What is Gout?
Gout is one of the most common forms of arthritis in the UK, and the most common cause of inflammatory joint disease in men over 40. Men can have an attack of gout any time after puberty but for women it’s very rare to get gout before the menopause. Typically only a single joint is affected – and most frequently this is the big toe – but it can strike in the other toes, in the knee, the foot, ankle, wrist and in the fingers. In cases of chronic gout, performing everyday tasks – especially using your fingers – can be extremely difficult.
Gout is a very painful form of arthritis and can be extremely debilitating. Tiny needle-shaped crystals of uric acid (a biological waste product) accumulate in the joints, causing intense pain. Attacks tend to be sudden and severe, and typically last from 3 to 10 days. There are several likely causes of gout, but your family history, your diet, and being overweight are all factors.
Treatment focuses both on immediate pain relief, reducing the joint inflammation, and on bringing down the levels of uric acid in the blood to prevent future attacks.
During an attack of gout the slightest pressure on the affected area – even from a bedsheet – can be unbearable.
If you have high levels of uric acid in your blood there is a risk that microscopic crystals will start to build up in or around your joints, leading to gout. Uric acid is a waste product formed when the body breaks down chemicals called purines which are in the body’s cells. Your body might simply be producing too much uric acid, or your kidneys might not be flushing enough of it out of your system. This might be just an inherent weakness in your kidneys or because you have an underlying medical condition which prevents them from functioning normally, such as high blood pressure, high cholesterol or type 2 diabetes.
Since certain foods are rich in purines, your diet might also be a risk factor. Red meat (especially offal – liver or kidneys, for example), seafood and certain pulses are all rich in purines. So too are beer, fortified wines and spirits. Moderate consumption of wine is not thought to be a risk factor for gout.
Some medications can also prevent your kidneys from functioning fully and thereby increase your risk of gout – for example, medication for high blood pressure or high cholesterol. Your GP will discuss this with you before making any prescription.
A common myth about gout is that it occurs purely as a result of overindulgence.
- Severe pain in one or more joints
- The joint is hot and tender
- Red shiny skin on the affected joint
- You might also have a fever and feel very tired
- In some cases white crystal deposits (tophi) are visible under the skin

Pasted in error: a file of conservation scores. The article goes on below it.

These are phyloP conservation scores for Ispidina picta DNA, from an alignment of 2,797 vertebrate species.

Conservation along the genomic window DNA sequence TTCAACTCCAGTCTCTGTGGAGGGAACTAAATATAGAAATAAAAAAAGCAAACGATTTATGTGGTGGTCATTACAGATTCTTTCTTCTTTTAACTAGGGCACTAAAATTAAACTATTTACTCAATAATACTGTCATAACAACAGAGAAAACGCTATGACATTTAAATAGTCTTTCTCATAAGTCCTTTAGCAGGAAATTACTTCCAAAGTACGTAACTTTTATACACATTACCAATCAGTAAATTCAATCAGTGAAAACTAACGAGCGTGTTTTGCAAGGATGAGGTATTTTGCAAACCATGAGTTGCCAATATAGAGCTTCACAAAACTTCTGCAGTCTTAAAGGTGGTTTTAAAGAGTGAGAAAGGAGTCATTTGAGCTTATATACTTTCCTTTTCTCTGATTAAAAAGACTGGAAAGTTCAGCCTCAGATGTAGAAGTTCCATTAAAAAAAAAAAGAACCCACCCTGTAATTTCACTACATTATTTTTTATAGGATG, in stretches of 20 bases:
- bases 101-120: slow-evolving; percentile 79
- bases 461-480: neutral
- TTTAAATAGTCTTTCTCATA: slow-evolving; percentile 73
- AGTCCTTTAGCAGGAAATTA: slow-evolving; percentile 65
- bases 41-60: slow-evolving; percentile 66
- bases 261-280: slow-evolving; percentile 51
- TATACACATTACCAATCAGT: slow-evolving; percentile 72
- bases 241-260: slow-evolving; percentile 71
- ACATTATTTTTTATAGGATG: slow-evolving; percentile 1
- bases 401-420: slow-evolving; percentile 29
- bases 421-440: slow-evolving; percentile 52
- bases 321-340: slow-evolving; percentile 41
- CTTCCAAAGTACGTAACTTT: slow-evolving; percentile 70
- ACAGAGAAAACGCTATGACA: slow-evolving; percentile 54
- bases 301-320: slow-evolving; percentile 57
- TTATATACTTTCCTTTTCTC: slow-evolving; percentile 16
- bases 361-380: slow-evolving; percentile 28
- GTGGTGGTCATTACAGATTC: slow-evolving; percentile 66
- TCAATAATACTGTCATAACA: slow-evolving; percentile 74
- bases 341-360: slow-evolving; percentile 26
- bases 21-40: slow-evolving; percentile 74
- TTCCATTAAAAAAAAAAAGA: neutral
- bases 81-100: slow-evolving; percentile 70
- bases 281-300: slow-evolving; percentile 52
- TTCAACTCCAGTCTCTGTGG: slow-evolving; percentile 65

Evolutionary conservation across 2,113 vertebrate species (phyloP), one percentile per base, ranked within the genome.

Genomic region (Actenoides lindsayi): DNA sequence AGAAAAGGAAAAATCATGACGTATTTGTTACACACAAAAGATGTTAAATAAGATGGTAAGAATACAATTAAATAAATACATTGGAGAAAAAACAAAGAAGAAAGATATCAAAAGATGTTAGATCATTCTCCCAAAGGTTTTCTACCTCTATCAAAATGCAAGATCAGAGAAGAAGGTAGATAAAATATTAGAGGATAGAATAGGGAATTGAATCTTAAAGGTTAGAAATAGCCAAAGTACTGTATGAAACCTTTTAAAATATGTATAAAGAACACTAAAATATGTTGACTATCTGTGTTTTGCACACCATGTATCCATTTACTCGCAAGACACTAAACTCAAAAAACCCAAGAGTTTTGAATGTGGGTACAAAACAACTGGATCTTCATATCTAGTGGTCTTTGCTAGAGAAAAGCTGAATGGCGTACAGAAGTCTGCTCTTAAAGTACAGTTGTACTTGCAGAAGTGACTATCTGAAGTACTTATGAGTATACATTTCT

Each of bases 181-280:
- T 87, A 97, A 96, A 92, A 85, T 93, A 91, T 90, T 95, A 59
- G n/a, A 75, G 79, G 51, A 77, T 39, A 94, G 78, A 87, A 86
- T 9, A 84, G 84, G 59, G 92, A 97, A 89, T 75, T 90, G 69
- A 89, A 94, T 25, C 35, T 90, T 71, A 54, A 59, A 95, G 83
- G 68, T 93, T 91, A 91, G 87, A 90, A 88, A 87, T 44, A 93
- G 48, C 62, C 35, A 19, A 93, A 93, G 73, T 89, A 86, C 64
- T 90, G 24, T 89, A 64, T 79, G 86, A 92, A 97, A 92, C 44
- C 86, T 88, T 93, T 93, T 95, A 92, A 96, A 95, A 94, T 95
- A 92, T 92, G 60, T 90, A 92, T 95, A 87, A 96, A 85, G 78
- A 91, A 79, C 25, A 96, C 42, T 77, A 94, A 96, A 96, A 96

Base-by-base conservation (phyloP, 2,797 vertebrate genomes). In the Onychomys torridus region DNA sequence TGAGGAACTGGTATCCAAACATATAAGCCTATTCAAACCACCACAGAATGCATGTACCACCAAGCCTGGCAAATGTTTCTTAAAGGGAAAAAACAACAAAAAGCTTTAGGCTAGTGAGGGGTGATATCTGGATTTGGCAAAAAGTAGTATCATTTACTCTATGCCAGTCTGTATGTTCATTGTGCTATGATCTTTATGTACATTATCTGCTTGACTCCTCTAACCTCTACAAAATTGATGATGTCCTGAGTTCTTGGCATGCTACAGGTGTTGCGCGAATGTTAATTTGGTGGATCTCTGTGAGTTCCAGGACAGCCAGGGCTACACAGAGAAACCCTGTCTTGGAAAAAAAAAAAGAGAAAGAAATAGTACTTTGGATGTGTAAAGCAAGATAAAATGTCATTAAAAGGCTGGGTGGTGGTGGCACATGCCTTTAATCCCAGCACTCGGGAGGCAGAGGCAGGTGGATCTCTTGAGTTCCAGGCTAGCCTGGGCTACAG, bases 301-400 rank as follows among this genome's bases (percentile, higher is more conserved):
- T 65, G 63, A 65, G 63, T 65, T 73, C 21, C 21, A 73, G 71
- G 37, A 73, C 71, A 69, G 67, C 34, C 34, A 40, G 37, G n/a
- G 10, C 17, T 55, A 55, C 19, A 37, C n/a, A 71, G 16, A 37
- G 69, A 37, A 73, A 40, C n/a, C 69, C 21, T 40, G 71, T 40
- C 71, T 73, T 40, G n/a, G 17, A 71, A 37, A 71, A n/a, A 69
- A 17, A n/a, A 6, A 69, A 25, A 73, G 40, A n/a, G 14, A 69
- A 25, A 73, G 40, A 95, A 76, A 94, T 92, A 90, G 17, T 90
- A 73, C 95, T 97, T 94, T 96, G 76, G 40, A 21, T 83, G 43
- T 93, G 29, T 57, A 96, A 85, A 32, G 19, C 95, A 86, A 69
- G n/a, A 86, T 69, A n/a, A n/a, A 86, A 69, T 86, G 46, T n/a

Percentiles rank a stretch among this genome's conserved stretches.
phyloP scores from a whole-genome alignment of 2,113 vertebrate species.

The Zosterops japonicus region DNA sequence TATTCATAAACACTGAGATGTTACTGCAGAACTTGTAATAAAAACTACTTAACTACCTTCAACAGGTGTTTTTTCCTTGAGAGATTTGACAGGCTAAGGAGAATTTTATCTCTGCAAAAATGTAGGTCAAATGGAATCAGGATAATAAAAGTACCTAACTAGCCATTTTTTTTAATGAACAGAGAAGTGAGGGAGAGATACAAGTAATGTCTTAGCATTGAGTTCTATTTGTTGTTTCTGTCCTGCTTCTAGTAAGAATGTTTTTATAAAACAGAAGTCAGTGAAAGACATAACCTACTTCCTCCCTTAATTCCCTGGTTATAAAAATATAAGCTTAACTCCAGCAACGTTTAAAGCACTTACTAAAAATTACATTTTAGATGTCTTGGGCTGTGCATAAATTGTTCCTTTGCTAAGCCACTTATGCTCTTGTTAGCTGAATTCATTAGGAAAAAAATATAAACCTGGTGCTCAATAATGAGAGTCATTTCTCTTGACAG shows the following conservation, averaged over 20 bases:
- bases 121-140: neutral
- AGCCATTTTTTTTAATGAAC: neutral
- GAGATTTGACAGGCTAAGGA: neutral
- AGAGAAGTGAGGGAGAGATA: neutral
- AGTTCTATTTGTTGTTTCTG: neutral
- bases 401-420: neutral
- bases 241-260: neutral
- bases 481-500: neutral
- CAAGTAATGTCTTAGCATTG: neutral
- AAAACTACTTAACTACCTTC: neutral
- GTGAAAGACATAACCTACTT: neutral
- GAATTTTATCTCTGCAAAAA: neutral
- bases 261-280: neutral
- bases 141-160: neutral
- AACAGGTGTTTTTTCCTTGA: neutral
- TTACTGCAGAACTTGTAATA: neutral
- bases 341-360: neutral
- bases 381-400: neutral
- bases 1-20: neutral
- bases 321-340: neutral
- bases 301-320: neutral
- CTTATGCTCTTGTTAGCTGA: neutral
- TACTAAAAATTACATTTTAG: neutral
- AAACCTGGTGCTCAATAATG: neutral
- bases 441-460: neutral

Attacks most frequently occur at night or in the early hours, and can last up to 10 days. After that, your joint or joints will return to normal. Most people who experience an attack of gout will do so again within a year. It’s important to treat the underlying cause of your gout as otherwise attacks will be more frequent and could affect other joints, eventually causing irreversible damage. However, in many cases gout can be treated successfully and further attacks prevented.
If left untreated over the long-term, gout can cause irreversible damage to your joints.
Your GP will examine the affected joint or joints, and ask questions about your family history, your diet and alcohol consumption. The simplest way to diagnose gout is by taking a small sample of fluid from the joint in question and testing it to see if uric acid crystals are present. An ultrasound scan is useful in detecting the presence of uric acid crystals in the joints which are not visible during a physical examination. You might also be asked to have a blood test a couple of weeks after the attack has finished to ascertain if your levels of uric acid are unusually high.
Short-term pain management: The immediate priority will be to treat the pain by reducing the inflammation and you might be prescribed a traditional painkiller like ibuprofen. Your GP might decide to prescribe a stronger type of painkiller – a non-steroidal anti-inflammatory drug (NSAID). These drugs work by reducing inflammation, and their prescription depends on an individual’s reaction to the medication. Some people might also be prescribed a course of corticosteroids.
Start taking your pain medication as soon as you have an attack and continue for 48 hours after the attack has ended.
You will also need to rest the joint – raising the limb when practicable. Drink plenty of water and keep the joint cool if possible – use ice packs or cooling pads. You might also be advised to lose weight, and if so it’s important to do this gradually, avoiding crash diets or fasting which are thought to be possible triggers for gout attacks.
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No patient/doctor relationship is to be inferred and you should seek medical advice from a qualified practitioner.
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